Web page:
• Develop a sustainability tool kit containing a comprehensive list of best practices
  • Develop a comprehensive listing of cultural and heritage tourism sites
  • Provide small, diverse-owned businesses with the necessary technical assistance and resources required to fully access the economic benefits of tourism
  • Support Brand USA’s ongoing work with key international tour operators to develop itineraries that intentionally integrate sustainable and cultural/heritage tourism
  • The National Travel and Tourism Office (NTTO) collaborates with the Department of State, Department of Transportation, CBP, DHS, and FAA to adopt, promote, and support consistent messaging (regarding sustainable tourism) that would greet incoming and returning visitors regardless of point/method of entry
  • Advocate for a whole-of-government approach to provide the funding and other resources needed to address the significant deferred maintenance and improved infrastructure requirements of these vital natural resources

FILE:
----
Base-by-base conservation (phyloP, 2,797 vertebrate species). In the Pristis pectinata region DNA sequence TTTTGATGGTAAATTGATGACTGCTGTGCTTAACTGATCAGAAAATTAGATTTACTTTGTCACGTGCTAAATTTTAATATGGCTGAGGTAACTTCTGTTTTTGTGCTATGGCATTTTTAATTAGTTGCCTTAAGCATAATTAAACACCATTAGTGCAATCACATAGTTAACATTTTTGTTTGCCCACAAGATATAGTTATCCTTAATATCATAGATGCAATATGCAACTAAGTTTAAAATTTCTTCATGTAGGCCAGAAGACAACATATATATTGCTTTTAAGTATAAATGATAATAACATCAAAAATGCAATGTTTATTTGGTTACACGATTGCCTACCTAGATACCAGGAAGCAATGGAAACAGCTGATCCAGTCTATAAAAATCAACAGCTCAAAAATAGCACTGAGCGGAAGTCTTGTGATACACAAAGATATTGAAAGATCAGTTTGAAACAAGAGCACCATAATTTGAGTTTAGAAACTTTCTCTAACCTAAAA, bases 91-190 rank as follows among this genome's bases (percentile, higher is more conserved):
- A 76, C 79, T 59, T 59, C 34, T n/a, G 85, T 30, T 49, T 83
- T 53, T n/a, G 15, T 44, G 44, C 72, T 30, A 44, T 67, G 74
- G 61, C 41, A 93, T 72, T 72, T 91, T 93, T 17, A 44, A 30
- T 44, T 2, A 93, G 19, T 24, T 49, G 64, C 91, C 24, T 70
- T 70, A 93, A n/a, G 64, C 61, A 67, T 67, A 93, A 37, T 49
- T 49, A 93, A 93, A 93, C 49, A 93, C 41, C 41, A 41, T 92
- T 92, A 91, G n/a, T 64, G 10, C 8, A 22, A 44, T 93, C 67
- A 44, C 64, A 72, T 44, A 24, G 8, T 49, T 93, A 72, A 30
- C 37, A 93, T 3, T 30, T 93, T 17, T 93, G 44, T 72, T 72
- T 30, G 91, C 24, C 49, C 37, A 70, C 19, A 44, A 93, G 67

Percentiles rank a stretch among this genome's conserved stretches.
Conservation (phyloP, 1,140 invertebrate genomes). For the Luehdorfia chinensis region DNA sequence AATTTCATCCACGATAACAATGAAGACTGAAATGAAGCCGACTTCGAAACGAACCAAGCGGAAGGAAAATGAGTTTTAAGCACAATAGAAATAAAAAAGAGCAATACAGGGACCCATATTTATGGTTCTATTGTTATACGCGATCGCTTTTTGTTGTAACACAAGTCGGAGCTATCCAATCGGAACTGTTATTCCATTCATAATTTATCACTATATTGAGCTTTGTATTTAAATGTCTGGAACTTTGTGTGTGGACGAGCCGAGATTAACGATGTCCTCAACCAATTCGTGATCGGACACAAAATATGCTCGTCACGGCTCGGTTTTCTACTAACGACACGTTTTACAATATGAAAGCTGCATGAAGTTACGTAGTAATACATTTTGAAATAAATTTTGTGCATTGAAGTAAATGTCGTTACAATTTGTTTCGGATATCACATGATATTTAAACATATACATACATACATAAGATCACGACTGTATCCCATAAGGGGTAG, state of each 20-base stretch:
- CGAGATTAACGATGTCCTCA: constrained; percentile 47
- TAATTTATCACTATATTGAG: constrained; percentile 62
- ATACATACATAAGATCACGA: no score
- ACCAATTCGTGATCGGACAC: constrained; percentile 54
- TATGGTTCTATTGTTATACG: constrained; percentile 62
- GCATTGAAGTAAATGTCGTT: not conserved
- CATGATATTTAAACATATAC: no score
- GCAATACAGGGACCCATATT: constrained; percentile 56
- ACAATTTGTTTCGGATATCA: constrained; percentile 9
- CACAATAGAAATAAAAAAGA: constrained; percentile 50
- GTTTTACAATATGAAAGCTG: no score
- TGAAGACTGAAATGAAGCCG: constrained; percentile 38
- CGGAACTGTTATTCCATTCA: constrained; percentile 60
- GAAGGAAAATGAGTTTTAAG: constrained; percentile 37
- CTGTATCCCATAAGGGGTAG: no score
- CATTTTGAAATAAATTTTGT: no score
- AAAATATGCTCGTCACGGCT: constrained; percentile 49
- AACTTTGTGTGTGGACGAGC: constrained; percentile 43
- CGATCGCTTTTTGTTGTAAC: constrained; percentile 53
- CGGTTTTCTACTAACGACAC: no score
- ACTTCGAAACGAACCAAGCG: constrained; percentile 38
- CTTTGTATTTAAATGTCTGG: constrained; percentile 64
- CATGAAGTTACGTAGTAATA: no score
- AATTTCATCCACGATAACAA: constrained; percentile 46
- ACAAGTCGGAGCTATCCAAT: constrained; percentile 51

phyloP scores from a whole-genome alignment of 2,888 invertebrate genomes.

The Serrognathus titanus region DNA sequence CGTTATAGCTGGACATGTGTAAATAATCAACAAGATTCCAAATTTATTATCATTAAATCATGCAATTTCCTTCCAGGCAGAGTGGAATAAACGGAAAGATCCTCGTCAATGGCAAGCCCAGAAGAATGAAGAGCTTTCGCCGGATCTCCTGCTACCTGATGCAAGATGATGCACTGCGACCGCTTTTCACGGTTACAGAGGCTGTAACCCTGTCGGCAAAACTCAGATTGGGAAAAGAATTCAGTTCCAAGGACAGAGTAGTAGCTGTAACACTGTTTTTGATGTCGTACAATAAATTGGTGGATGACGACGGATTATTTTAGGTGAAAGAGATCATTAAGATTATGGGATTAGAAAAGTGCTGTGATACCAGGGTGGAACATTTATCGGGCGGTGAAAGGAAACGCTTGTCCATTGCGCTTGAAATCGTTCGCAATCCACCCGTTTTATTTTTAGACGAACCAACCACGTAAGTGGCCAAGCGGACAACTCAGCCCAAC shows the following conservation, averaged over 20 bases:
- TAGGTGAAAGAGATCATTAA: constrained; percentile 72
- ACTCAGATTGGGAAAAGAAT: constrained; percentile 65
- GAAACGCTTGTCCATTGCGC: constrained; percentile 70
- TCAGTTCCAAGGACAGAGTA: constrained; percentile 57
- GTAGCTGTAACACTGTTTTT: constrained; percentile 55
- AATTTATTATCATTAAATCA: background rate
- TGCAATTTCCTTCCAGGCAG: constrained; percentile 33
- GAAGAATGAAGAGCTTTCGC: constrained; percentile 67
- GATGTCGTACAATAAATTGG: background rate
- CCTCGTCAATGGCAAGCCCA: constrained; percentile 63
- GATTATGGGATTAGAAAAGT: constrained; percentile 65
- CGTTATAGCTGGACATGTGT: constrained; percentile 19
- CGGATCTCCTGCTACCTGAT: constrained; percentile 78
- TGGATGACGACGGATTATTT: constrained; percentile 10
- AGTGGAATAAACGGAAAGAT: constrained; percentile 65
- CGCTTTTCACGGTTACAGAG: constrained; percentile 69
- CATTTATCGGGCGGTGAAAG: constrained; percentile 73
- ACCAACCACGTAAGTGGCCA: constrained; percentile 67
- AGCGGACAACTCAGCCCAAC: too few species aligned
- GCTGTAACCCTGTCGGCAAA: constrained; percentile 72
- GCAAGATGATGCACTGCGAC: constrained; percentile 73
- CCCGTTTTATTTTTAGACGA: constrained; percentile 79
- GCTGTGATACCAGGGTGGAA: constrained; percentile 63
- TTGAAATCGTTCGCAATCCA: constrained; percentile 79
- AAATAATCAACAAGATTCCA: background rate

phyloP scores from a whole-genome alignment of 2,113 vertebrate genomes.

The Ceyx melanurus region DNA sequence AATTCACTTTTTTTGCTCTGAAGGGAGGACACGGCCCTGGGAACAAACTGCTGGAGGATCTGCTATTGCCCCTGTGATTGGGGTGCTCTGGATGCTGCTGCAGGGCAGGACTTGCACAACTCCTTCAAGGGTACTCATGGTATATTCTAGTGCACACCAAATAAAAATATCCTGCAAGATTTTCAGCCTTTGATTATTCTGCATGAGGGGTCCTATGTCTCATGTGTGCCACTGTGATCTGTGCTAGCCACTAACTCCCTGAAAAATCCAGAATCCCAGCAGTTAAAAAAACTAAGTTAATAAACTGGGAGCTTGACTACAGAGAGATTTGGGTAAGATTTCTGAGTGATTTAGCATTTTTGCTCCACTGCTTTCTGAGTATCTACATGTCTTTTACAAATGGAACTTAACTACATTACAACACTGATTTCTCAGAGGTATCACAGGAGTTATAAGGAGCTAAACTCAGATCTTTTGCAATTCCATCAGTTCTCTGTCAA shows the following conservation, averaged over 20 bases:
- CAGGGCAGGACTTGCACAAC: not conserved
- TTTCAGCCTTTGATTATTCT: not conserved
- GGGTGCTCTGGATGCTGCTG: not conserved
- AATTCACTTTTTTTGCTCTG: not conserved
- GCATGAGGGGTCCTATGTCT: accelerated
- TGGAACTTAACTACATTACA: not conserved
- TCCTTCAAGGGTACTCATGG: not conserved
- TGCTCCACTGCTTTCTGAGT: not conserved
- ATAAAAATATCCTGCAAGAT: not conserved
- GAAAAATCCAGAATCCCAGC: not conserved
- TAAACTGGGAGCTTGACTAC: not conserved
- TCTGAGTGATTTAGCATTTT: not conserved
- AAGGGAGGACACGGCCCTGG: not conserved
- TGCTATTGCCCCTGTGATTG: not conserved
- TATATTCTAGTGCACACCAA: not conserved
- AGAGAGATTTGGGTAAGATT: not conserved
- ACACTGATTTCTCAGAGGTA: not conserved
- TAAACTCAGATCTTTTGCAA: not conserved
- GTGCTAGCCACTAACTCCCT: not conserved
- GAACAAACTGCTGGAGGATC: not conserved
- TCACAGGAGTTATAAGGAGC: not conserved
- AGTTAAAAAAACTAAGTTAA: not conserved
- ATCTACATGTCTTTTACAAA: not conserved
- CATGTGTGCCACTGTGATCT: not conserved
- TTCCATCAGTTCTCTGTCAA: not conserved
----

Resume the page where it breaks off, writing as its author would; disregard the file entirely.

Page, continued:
• The letter to Secretary Raimondo goes into more detail

The future of tourism — Nature positive tourism

The pandemic gave us a glimpse into the impacts of unmitigated nature travel. Multitudes of people with varying levels of experience took to nature for a safe experience. Many of them discovered nature for the first time. Though it’s wonderful that so many more people are receiving the benefits of the great out-of-doors, it often creates strains on the sites, and land managers are struggling to find ways to cope. Mount Rainier National Park, which has $298 million in maintenance backlogs, is so well-loved that its managers are considering a reservation system, which while needed, will deny some people the opportunity to visit the mountain when they want.